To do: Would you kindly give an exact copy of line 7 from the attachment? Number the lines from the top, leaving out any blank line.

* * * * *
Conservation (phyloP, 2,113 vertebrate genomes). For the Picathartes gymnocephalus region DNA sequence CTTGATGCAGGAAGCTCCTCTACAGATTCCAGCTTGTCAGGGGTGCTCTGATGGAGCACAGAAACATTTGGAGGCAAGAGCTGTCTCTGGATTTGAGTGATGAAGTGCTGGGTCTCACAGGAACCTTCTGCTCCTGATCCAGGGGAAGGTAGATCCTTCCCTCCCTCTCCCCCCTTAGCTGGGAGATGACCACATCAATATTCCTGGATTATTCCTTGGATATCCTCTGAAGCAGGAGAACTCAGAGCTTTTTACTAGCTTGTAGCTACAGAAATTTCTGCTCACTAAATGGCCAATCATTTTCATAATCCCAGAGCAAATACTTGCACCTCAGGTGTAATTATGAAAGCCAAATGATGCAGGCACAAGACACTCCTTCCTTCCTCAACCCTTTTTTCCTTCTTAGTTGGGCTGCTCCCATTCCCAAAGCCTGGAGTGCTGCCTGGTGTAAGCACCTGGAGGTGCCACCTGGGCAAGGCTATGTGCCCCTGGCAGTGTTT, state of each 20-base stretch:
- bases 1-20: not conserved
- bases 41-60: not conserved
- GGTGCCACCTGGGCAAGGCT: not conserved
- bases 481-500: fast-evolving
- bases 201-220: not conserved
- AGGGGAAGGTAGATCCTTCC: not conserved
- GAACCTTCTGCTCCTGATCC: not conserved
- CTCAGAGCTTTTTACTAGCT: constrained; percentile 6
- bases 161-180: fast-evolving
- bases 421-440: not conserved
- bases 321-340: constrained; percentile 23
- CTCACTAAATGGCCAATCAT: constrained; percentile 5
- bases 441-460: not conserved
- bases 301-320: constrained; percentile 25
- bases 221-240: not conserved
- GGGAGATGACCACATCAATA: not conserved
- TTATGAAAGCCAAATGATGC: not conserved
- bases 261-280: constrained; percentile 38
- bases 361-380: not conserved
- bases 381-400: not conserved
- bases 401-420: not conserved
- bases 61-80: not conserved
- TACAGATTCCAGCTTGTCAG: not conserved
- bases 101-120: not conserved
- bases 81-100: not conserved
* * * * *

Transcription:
- AGGGGAAGGTAGATCCTTCC: not conserved